Worth the £1250 asking price?
Review It's a moot point whether releasing an unashamedly style-led handset costing over a grand - yes, more than one thousand of your Earth poundingtons - at the present time is recession busting - or recession baiting. The kind of cash that's required to trouser this high-end, low-spec phone could well engender the sort of spending that will offset the credit crunch. Or it might just fuel the bonfire of toxic debt that has already brought us to this pretty pass.
Motorola's Aura: the return of artistry, apparently
And by releasing it now is Motorola showing a canny insight into market trends, or blindly forging ahead with a decision that was probably made a couple of years ago, and must continue simply because it can't conceive of any alternative?
While Motorola is hailing the Aura as a breakthrough in phone styling, the design isn't really new, strictly speaking. Phone fans with long memories may recall Motorola's V70 which debuted in the last century and featured a circular screen and a similar swivel action to access the keypad.
Besides the unusual look, the V70 was pretty much a bog-standard handset and, ten years later, so is the Aura. It's quad-band GSM/GPRS/Edge, but there's no 3G, no Wi-Fi and only a 2Mp camera – nothing to detain tech-heads in other words.
But can there be method in Motorola's apparent madness? The Aura is undoubtedly a looker, thanks to its uniquely eye-catching screen. And it includes some very high-end components such as a polished stainless steel casing, which takes nearly two weeks to sculpt, etch and polish, apparently.
It's held together with nickel chrome-plated screws and includes a hardened steel gear mechanism for the swivel action too. This is a phone that's clearly built to last, and if you value a handset that will see you through the years in style, immune to the latest nips and tucks of technology, Motorola might just have something here.
Looks like some PR bunny missed the point. Literally.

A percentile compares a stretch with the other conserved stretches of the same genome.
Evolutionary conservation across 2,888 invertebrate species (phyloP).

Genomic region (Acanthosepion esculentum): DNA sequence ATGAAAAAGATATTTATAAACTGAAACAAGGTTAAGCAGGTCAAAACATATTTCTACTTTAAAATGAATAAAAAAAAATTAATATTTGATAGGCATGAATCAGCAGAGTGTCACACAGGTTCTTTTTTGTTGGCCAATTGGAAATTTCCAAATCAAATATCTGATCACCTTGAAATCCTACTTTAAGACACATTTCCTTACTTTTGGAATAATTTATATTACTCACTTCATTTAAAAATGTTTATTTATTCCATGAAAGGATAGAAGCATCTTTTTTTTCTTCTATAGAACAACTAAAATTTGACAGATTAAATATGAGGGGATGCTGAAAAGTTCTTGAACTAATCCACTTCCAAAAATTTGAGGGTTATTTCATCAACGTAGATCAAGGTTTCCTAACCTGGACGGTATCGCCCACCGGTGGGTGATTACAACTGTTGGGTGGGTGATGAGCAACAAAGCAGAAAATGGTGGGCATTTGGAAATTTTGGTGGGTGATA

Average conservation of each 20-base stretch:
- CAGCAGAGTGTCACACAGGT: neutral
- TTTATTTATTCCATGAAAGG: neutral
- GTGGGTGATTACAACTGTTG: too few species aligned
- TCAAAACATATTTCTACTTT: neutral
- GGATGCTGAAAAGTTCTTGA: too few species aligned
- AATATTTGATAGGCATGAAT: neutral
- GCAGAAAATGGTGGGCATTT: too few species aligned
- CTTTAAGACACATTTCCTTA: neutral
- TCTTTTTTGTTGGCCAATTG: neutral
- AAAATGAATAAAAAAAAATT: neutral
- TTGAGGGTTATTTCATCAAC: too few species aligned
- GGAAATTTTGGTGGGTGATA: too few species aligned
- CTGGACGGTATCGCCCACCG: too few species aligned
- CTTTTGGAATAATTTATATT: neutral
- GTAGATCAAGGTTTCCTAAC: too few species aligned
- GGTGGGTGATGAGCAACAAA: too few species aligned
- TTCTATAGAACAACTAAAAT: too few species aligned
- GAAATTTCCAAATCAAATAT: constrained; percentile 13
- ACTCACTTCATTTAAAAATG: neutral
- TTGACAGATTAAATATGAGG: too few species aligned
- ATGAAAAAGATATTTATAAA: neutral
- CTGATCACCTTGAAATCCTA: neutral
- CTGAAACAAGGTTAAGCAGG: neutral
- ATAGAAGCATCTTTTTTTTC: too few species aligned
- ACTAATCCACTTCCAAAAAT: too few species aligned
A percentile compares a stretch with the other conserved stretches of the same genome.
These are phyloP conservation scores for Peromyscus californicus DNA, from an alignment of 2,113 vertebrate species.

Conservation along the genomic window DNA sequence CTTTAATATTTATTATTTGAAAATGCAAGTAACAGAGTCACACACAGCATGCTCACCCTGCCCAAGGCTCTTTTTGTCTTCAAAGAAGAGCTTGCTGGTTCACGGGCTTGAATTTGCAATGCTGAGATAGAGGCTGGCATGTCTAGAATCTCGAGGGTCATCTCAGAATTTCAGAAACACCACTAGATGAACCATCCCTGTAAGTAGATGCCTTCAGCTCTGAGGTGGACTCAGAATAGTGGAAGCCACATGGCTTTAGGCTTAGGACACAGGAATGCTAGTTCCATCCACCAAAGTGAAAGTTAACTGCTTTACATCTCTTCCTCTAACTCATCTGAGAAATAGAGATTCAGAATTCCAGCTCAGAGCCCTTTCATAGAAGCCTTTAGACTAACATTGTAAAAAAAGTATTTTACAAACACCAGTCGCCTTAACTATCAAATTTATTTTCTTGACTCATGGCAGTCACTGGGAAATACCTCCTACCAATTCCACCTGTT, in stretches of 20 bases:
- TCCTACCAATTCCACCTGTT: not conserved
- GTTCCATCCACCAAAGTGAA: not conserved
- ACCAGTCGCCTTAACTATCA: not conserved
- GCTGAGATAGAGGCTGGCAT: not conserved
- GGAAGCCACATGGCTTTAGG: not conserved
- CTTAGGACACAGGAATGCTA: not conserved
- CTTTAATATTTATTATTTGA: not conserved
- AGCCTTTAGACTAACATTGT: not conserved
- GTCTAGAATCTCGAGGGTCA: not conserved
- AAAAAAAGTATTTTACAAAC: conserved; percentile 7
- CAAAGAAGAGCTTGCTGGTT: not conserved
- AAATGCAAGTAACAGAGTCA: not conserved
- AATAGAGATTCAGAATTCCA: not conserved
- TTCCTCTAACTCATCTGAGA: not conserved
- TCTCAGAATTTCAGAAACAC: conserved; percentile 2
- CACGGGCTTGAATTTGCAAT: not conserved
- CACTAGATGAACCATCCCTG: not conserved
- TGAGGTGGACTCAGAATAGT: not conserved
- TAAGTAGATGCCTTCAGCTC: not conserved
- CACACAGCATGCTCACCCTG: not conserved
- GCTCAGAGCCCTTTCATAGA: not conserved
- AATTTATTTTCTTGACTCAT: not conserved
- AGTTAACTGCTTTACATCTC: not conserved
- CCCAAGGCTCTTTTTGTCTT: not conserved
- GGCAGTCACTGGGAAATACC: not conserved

Aura vs. 8800 Arte: 45% vs 80%????
Ok help me out here. I'm confused as to why this phone gets 45% in the review and the nokia 8800 Arte gets 80% - maybe because it's the Arte actually got reviewed as opposed to the author just annotating the press release??
Both the Aura and the 8800 share the same basic characteristics - a low-to-medium feature set, great build quality & design, astronomical price. They are both aimed at people who want a phone to be more than just a phone, and who have a PA to check their hotmail for them so they don't need a web browser on their phone.
So all else being equal, why does this score 45% and the Arte 80%?
For what it's worth I'd still have the Arte - but that's because I want a phone who's guarantee will outlast the company that made it and I don't have that confidence in Moto.
Sadly, I have seen one...
on the Motorola display board at Mobile World Congress, so I know it is not April Fools. I even played with it, but it had no power.
It FEELS classy, nice and well formed, and you can easily tell that the case is metal and not sculpted plastic.
Sadly, I think it has missed it's market - it isn't REALLY sexy enough for a show-off phone, not quite a Vertu. And now with true luxury goods names getting in the business of selling hyper-expensive mobiles (Tag Heur, Porche, etc.) , the name cachet of "Motorlola" doesn't really compete.
Too little, too late - and that is even as a luxury good, not as high-tech mobile. But the case window showing the gears is slick though, so I expect to see more like this (there is a kinetic powered luxury phone that I am too lazy to link to, but it also has one).
Robert, you are totally missing the point - probably way too wrapped up in The Jobsian Reality Distortion Field.
This device is neither about features not about useability. It has two functions:
Primary function: Look good, look expensive, BE expensive
Secondary function: Oh yeah, make occasional phone calls
It's an accessory dammit! The "wielder" of this device wants to display the "aura" of having lackeys who carry around j-phones or crackberries, and can't afford this thing AND not understand its point. Vertu name remind you of anything? It's not pointless, it does have its niche buyers, called clientele and not customers or users.
The filthy rich can be stupid, but are rarely so. The stupid and his/her money are soon parted you see. It's just that they don't usually occupy the same plane of existence/have the same mindset/outlook as the working class.
You can even relate if you can think about it: There are a lot of people on this bluish globe of ours who have to subsist on less than 1 USD a day - who probably won't be able to read this, living on yet another plane of existence.
When I first saw this thought that it was an April Fools joke until I did a google check, the phone is real.